An extreme and very clear consequence of the “assemblist” (assemblearista) position is the loss of the importance of the Eucharist as the real presence of Christ in the Host after the mass. If one does not think of personal adoration, and as community adoration is no longer actually practiced, then the tabernacle becomes cumbersome and difficult to put between what are normally considered as the two liturgical poles, the altar and the ambo. In so many churches it has thus become subject to a progressive marginalization which has made it at times reach total concealment. The absence of faith in the real presence is vividly noticed in some sectors.

And yet, the story of the tabernacle reflects the progressive development of Eucharistic worship, according to that ”progress of the faith” for which Vincent of Lerins already set the parameters in his Commonitorium (434) and which in this case has witnessed two great moments: the 13th century and the initiative of the Catholic Reformation around the Council of Trent. The bishop of Verona, Matteo Giberti (+1543) for instance put the tabernacle on the altar table, and this action was quickly repeated by many. As John Paul II wrote in 2003, “The designs of altars and tabernacles within Church interiors were often not simply motivated by artistic inspiration but also by a clear understanding of the mystery" (Ecclesia de Eucharistia, 49). The way of looking at the church as a place for assemblies, on the other hand, looks on Eucharistic custody as something subsidiary and not something arising from the union of the faithful with Christ in Holy Communion.

The exhortation of Benedict XVI, Sacramentum caritatis of 2007 (simply) takes up the reflections and the propositions of the Episcopal Synod on the Eucharist, and hence is not to be seen as an expression of one or the other theological current. We read there: “During the early phases of the reform, the inherent relationship between Mass and adoration of the Blessed Sacrament was not always perceived with sufficient clarity. For example, an objection that was widespread at the time argued that the eucharistic bread was given to us not to be looked at, but to be eaten. In the light of the Church's experience of prayer, however, this was seen to be a false dichotomy. As Saint Augustine put it: "nemo autem illam carnem manducat, nisi prius adoraverit; peccemus non adorando – no one eats that flesh without first adoring it; we should sin were we not to adore it (...) eucharistic adoration is simply the natural consequence of the eucharistic celebration, which is itself the Church's supreme act of adoration. (...)The act of adoration outside Mass prolongs and intensifies all that takes place during the liturgical celebration itself." (41). (CAP – These passages are actually to be found in #66 of Sacramentum Caritatis.)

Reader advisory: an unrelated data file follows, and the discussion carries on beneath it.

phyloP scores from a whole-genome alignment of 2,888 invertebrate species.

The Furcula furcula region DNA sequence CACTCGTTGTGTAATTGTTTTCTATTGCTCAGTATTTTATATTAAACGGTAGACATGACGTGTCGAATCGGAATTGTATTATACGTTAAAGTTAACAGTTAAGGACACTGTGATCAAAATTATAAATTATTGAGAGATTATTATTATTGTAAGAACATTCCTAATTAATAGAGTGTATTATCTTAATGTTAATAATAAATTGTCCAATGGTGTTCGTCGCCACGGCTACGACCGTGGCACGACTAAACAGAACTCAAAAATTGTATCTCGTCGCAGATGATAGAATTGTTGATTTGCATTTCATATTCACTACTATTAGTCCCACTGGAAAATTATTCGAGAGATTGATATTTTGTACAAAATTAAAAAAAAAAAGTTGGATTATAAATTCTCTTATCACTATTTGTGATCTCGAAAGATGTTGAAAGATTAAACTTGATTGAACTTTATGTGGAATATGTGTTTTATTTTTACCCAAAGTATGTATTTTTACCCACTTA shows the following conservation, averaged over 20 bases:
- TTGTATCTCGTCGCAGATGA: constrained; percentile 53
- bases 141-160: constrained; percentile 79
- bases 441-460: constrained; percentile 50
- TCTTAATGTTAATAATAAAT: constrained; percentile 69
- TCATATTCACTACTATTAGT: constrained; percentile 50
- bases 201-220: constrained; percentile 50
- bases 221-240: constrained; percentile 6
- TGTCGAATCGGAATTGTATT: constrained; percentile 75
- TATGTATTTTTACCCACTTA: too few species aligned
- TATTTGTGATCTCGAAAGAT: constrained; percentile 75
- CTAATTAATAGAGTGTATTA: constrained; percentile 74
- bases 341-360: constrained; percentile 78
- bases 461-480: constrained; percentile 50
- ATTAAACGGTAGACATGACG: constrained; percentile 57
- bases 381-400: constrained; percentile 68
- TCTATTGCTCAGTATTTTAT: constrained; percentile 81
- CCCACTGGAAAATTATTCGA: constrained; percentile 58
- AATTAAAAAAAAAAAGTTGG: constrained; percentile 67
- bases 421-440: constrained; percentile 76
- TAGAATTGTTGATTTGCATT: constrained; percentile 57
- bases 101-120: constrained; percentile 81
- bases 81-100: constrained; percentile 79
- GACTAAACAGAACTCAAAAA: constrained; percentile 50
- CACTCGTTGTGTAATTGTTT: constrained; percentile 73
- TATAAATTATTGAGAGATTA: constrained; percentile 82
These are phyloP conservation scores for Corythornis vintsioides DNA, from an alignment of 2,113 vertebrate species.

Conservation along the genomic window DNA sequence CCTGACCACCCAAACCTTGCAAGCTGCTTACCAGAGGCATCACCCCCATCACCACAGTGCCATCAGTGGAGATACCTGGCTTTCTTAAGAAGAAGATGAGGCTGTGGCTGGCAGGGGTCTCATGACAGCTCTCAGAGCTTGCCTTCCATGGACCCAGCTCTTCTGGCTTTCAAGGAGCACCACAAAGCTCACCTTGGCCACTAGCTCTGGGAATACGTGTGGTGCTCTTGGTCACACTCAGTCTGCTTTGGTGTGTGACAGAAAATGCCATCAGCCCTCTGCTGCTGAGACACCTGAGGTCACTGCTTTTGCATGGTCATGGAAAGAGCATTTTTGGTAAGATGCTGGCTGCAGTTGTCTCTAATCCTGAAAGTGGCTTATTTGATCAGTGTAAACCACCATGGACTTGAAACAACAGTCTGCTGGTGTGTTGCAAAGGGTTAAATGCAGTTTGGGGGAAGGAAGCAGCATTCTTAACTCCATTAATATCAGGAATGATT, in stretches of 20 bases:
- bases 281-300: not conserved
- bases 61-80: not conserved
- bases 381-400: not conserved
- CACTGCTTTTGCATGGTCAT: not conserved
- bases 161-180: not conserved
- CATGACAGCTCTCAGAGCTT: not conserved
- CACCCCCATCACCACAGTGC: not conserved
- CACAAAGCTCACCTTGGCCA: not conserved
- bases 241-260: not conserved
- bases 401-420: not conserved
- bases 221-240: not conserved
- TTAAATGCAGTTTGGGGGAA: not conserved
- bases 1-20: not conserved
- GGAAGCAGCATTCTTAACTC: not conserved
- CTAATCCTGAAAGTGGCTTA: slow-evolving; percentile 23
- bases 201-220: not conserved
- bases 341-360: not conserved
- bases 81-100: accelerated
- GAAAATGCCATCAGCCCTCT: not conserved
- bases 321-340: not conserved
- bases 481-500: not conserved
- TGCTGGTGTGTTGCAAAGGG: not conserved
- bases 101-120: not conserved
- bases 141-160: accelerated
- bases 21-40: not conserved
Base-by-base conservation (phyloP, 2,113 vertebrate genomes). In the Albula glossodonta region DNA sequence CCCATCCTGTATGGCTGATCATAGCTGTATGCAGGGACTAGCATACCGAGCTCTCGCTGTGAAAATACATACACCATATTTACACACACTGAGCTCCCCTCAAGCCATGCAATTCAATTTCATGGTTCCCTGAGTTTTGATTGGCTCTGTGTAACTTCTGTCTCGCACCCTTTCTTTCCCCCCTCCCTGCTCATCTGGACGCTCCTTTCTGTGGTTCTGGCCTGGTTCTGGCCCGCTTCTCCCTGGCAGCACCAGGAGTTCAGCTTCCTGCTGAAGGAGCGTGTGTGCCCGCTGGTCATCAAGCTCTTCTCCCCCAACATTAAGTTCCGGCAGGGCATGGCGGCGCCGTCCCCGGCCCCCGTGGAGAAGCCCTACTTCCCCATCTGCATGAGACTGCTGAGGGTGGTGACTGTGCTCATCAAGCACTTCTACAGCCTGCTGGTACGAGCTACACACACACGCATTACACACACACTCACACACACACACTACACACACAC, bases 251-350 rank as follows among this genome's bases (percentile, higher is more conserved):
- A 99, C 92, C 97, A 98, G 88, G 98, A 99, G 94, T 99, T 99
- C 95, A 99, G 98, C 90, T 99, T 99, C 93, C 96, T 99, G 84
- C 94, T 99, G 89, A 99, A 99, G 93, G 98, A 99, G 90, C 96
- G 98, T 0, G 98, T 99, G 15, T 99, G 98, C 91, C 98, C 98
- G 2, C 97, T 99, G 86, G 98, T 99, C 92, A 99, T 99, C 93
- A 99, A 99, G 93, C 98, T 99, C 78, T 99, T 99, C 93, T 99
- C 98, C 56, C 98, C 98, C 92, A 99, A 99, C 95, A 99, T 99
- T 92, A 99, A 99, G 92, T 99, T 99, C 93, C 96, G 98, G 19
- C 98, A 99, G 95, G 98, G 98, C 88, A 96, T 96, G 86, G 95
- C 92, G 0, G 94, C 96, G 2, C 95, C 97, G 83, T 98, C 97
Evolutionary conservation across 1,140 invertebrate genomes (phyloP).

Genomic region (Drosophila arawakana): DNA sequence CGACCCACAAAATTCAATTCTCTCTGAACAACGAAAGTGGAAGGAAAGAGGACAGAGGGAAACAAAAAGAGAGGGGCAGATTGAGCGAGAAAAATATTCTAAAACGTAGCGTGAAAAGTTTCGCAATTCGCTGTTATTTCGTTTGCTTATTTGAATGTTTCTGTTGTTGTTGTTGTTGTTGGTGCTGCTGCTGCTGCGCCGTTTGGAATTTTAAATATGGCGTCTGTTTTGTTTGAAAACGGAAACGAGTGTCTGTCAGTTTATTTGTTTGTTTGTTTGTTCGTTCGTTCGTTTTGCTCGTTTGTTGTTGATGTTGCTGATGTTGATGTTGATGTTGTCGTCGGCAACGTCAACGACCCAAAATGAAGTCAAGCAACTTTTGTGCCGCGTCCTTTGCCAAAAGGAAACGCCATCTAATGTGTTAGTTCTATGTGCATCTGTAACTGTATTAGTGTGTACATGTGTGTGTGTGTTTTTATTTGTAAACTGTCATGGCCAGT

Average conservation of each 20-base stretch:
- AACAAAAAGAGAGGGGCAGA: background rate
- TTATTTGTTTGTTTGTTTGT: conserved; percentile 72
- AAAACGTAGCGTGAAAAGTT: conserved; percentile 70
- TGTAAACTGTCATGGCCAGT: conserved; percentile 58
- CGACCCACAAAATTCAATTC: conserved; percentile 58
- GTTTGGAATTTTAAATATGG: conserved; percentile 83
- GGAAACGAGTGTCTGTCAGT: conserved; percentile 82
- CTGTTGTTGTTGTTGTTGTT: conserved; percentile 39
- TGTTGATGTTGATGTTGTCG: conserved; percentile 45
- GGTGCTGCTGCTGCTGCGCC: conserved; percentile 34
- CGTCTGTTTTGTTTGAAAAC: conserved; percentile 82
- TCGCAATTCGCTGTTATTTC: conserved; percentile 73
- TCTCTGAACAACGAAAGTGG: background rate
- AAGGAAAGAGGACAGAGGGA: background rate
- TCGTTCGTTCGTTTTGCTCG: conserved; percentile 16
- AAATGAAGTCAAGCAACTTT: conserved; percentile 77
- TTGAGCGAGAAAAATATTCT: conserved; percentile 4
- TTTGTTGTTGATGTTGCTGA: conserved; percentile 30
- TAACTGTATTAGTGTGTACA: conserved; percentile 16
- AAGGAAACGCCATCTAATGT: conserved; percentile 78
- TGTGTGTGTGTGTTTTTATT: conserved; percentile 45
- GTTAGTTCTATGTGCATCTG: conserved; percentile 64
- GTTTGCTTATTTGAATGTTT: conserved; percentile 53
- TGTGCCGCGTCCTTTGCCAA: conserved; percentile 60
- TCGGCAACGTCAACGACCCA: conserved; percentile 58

The consequence in terms of planning of the churches, which we find in the same post-synodical document, is simple: “In new churches, it is good to position the Blessed Sacrament chapel close to the sanctuary; where this is not possible, it is preferable to locate the tabernacle in the sanctuary, in a sufficiently elevated place, at the centre of the apse area, or in another place where it will be equally conspicuous. Attention to these considerations will lend dignity to the tabernacle, which must always be cared for, also from an artistic standpoint”(69).

Ultimately, the highlighting of the tabernacle and the exposition of sacred images are in the same line of personal prayer and, as we have seen, cannot detract from community celebration. It follows that also the images are not only ornaments. “Sacred Art” - wrote John Paul II – “must be outstanding for its ability to express adequately the mystery grasped in the fullness of the Church's faith" (Ecclesia de Eucharistia, 50). And those words are echoed by the Synod in the words of Benedict XVI when he reminds that “religious iconography should be directed to sacramental mystagogy. A solid knowledge of the history of sacred art can be advantageous for those responsible for commissioning artists and architects to create works of art for the liturgy"(41).

There is, therefore, something to reflect on, not to invoke some kind of restoration, but to admit with nobility of mind the mistakes that have been committed and to envisage new lines of development of the sacred art. The next question will necessarily be how to make multi-faceted contemporary art adequately express the mystery of the faith of the Church. Because it is from the contemporary art that the solution must come, not from some nostalgic and impossible revival. But in any case we are faced with a theological and spiritual question, rather than with an aesthetical one.